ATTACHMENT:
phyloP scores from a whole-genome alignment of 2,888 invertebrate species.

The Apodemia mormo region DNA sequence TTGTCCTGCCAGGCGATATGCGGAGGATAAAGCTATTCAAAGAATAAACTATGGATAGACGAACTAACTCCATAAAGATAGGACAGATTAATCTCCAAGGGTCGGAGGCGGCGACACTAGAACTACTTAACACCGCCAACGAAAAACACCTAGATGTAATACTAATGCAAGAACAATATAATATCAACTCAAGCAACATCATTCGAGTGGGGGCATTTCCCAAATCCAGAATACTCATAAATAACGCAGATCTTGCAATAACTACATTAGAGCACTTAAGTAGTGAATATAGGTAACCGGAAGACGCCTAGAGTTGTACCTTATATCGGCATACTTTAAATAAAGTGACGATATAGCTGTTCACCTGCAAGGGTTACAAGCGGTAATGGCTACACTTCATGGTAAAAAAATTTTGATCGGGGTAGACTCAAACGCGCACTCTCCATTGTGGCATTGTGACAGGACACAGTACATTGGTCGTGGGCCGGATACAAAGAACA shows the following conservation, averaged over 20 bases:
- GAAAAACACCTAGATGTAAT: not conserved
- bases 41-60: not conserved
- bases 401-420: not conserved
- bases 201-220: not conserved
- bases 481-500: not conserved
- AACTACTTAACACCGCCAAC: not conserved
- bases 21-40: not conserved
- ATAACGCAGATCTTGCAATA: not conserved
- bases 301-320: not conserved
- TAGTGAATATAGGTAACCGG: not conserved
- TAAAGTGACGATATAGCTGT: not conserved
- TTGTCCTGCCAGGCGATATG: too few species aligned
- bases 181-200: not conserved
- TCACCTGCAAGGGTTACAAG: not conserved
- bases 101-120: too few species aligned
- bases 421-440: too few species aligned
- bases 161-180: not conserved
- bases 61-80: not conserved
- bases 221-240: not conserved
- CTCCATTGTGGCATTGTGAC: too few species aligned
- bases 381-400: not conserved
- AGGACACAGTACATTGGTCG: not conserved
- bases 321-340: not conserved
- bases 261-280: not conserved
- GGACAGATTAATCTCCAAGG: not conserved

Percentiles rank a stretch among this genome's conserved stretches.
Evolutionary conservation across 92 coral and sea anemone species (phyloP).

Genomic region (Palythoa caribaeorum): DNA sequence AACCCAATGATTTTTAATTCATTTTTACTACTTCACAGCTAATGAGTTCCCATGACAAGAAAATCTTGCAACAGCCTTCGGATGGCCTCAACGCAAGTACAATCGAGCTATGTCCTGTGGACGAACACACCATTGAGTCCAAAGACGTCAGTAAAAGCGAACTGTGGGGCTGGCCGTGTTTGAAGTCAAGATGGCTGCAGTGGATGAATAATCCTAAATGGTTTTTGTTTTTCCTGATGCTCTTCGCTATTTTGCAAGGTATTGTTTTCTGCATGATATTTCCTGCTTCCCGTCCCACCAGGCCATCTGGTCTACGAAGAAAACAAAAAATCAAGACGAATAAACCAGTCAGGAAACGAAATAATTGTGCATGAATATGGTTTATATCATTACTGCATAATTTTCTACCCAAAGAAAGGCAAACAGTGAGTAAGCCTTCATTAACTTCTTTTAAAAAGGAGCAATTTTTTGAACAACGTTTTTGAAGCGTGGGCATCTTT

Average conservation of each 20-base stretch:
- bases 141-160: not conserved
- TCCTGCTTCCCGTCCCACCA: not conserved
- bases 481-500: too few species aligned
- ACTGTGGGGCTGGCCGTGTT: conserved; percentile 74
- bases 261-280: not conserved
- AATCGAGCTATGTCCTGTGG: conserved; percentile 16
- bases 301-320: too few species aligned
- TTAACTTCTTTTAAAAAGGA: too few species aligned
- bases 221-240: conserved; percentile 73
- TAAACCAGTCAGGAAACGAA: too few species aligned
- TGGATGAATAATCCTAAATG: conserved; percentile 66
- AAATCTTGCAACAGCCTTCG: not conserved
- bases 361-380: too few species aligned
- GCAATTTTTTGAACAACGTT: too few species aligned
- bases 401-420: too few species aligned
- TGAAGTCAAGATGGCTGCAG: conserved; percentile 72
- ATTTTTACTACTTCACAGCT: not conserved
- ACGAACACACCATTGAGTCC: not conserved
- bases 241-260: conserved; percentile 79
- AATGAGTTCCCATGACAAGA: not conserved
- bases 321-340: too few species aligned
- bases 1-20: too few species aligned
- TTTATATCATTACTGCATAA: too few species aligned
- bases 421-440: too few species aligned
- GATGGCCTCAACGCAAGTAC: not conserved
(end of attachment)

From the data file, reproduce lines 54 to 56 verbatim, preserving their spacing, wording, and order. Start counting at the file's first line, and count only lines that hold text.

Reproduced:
- TTTATATCATTACTGCATAA: too few species aligned
- bases 421-440: too few species aligned
- GATGGCCTCAACGCAAGTAC: not conserved